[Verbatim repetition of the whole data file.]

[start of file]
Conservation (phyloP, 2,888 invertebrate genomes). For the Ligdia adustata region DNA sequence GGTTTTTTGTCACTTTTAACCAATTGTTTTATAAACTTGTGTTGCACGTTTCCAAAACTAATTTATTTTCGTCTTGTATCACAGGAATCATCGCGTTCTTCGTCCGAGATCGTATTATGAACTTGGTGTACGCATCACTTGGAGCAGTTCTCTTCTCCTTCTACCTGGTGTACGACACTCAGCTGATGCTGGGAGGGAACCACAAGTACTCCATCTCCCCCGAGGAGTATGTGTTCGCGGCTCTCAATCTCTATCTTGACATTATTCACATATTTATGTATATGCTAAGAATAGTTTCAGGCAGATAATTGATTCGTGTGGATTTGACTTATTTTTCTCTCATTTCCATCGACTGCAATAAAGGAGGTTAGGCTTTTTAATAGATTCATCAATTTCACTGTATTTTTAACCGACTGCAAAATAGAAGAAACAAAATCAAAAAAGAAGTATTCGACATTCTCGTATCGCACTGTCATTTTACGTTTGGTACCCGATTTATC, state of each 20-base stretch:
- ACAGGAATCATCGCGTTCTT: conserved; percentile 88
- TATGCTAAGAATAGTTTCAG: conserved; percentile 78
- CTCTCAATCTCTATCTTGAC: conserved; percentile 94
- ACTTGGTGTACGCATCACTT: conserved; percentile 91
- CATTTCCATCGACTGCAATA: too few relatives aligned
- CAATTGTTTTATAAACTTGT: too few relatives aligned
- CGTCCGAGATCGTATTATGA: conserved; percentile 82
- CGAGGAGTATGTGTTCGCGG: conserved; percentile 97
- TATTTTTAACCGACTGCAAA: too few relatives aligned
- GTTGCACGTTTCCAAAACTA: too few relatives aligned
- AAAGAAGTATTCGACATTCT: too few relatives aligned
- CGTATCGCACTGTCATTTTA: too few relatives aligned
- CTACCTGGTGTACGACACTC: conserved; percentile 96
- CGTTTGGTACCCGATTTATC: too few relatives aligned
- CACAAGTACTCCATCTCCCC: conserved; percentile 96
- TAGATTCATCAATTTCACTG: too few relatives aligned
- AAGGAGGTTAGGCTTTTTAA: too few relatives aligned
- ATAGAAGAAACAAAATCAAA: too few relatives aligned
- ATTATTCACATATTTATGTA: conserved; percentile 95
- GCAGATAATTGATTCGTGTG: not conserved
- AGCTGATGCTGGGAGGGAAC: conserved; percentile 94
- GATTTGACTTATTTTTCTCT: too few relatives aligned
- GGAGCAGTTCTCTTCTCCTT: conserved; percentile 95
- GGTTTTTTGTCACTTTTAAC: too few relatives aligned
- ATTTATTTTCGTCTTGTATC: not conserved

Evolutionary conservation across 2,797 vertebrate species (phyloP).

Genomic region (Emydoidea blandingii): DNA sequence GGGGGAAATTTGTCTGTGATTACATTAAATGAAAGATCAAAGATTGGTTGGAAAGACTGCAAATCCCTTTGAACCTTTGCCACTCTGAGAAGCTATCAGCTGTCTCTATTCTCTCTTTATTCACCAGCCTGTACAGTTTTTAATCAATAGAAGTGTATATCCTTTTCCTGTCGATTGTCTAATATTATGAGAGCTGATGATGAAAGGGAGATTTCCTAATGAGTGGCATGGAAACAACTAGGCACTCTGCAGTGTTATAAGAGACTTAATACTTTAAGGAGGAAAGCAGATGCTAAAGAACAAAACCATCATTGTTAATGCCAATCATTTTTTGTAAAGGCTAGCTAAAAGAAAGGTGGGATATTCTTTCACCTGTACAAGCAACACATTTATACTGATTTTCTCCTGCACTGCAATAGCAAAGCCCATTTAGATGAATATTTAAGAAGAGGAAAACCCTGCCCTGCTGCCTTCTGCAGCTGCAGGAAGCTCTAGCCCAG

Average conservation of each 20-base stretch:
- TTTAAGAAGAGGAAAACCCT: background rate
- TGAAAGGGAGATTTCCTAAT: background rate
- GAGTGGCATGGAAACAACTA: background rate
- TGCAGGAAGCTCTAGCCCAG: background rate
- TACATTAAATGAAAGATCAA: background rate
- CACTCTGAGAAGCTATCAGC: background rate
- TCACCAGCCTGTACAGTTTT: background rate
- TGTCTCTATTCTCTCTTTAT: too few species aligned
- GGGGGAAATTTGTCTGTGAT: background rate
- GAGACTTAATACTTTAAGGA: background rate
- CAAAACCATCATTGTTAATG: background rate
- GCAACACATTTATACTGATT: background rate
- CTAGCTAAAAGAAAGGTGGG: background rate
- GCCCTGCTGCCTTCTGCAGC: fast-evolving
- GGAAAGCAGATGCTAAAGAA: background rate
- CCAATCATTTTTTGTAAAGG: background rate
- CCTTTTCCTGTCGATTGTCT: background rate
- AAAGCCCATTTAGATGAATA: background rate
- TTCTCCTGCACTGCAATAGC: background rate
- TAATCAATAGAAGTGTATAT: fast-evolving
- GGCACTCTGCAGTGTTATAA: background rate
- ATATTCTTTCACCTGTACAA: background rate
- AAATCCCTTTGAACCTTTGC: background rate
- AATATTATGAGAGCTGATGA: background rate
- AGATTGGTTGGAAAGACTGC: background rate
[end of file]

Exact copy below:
Conservation (phyloP, 2,888 invertebrate genomes). For the Ligdia adustata region DNA sequence GGTTTTTTGTCACTTTTAACCAATTGTTTTATAAACTTGTGTTGCACGTTTCCAAAACTAATTTATTTTCGTCTTGTATCACAGGAATCATCGCGTTCTTCGTCCGAGATCGTATTATGAACTTGGTGTACGCATCACTTGGAGCAGTTCTCTTCTCCTTCTACCTGGTGTACGACACTCAGCTGATGCTGGGAGGGAACCACAAGTACTCCATCTCCCCCGAGGAGTATGTGTTCGCGGCTCTCAATCTCTATCTTGACATTATTCACATATTTATGTATATGCTAAGAATAGTTTCAGGCAGATAATTGATTCGTGTGGATTTGACTTATTTTTCTCTCATTTCCATCGACTGCAATAAAGGAGGTTAGGCTTTTTAATAGATTCATCAATTTCACTGTATTTTTAACCGACTGCAAAATAGAAGAAACAAAATCAAAAAAGAAGTATTCGACATTCTCGTATCGCACTGTCATTTTACGTTTGGTACCCGATTTATC, state of each 20-base stretch:
- ACAGGAATCATCGCGTTCTT: conserved; percentile 88
- TATGCTAAGAATAGTTTCAG: conserved; percentile 78
- CTCTCAATCTCTATCTTGAC: conserved; percentile 94
- ACTTGGTGTACGCATCACTT: conserved; percentile 91
- CATTTCCATCGACTGCAATA: too few relatives aligned
- CAATTGTTTTATAAACTTGT: too few relatives aligned
- CGTCCGAGATCGTATTATGA: conserved; percentile 82
- CGAGGAGTATGTGTTCGCGG: conserved; percentile 97
- TATTTTTAACCGACTGCAAA: too few relatives aligned
- GTTGCACGTTTCCAAAACTA: too few relatives aligned
- AAAGAAGTATTCGACATTCT: too few relatives aligned
- CGTATCGCACTGTCATTTTA: too few relatives aligned
- CTACCTGGTGTACGACACTC: conserved; percentile 96
- CGTTTGGTACCCGATTTATC: too few relatives aligned
- CACAAGTACTCCATCTCCCC: conserved; percentile 96
- TAGATTCATCAATTTCACTG: too few relatives aligned
- AAGGAGGTTAGGCTTTTTAA: too few relatives aligned
- ATAGAAGAAACAAAATCAAA: too few relatives aligned
- ATTATTCACATATTTATGTA: conserved; percentile 95
- GCAGATAATTGATTCGTGTG: not conserved
- AGCTGATGCTGGGAGGGAAC: conserved; percentile 94
- GATTTGACTTATTTTTCTCT: too few relatives aligned
- GGAGCAGTTCTCTTCTCCTT: conserved; percentile 95
- GGTTTTTTGTCACTTTTAAC: too few relatives aligned
- ATTTATTTTCGTCTTGTATC: not conserved

Evolutionary conservation across 2,797 vertebrate species (phyloP).

Genomic region (Emydoidea blandingii): DNA sequence GGGGGAAATTTGTCTGTGATTACATTAAATGAAAGATCAAAGATTGGTTGGAAAGACTGCAAATCCCTTTGAACCTTTGCCACTCTGAGAAGCTATCAGCTGTCTCTATTCTCTCTTTATTCACCAGCCTGTACAGTTTTTAATCAATAGAAGTGTATATCCTTTTCCTGTCGATTGTCTAATATTATGAGAGCTGATGATGAAAGGGAGATTTCCTAATGAGTGGCATGGAAACAACTAGGCACTCTGCAGTGTTATAAGAGACTTAATACTTTAAGGAGGAAAGCAGATGCTAAAGAACAAAACCATCATTGTTAATGCCAATCATTTTTTGTAAAGGCTAGCTAAAAGAAAGGTGGGATATTCTTTCACCTGTACAAGCAACACATTTATACTGATTTTCTCCTGCACTGCAATAGCAAAGCCCATTTAGATGAATATTTAAGAAGAGGAAAACCCTGCCCTGCTGCCTTCTGCAGCTGCAGGAAGCTCTAGCCCAG

Average conservation of each 20-base stretch:
- TTTAAGAAGAGGAAAACCCT: background rate
- TGAAAGGGAGATTTCCTAAT: background rate
- GAGTGGCATGGAAACAACTA: background rate
- TGCAGGAAGCTCTAGCCCAG: background rate
- TACATTAAATGAAAGATCAA: background rate
- CACTCTGAGAAGCTATCAGC: background rate
- TCACCAGCCTGTACAGTTTT: background rate
- TGTCTCTATTCTCTCTTTAT: too few species aligned
- GGGGGAAATTTGTCTGTGAT: background rate
- GAGACTTAATACTTTAAGGA: background rate
- CAAAACCATCATTGTTAATG: background rate
- GCAACACATTTATACTGATT: background rate
- CTAGCTAAAAGAAAGGTGGG: background rate
- GCCCTGCTGCCTTCTGCAGC: fast-evolving
- GGAAAGCAGATGCTAAAGAA: background rate
- CCAATCATTTTTTGTAAAGG: background rate
- CCTTTTCCTGTCGATTGTCT: background rate
- AAAGCCCATTTAGATGAATA: background rate
- TTCTCCTGCACTGCAATAGC: background rate
- TAATCAATAGAAGTGTATAT: fast-evolving
- GGCACTCTGCAGTGTTATAA: background rate
- ATATTCTTTCACCTGTACAA: background rate
- AAATCCCTTTGAACCTTTGC: background rate
- AATATTATGAGAGCTGATGA: background rate
- AGATTGGTTGGAAAGACTGC: background rate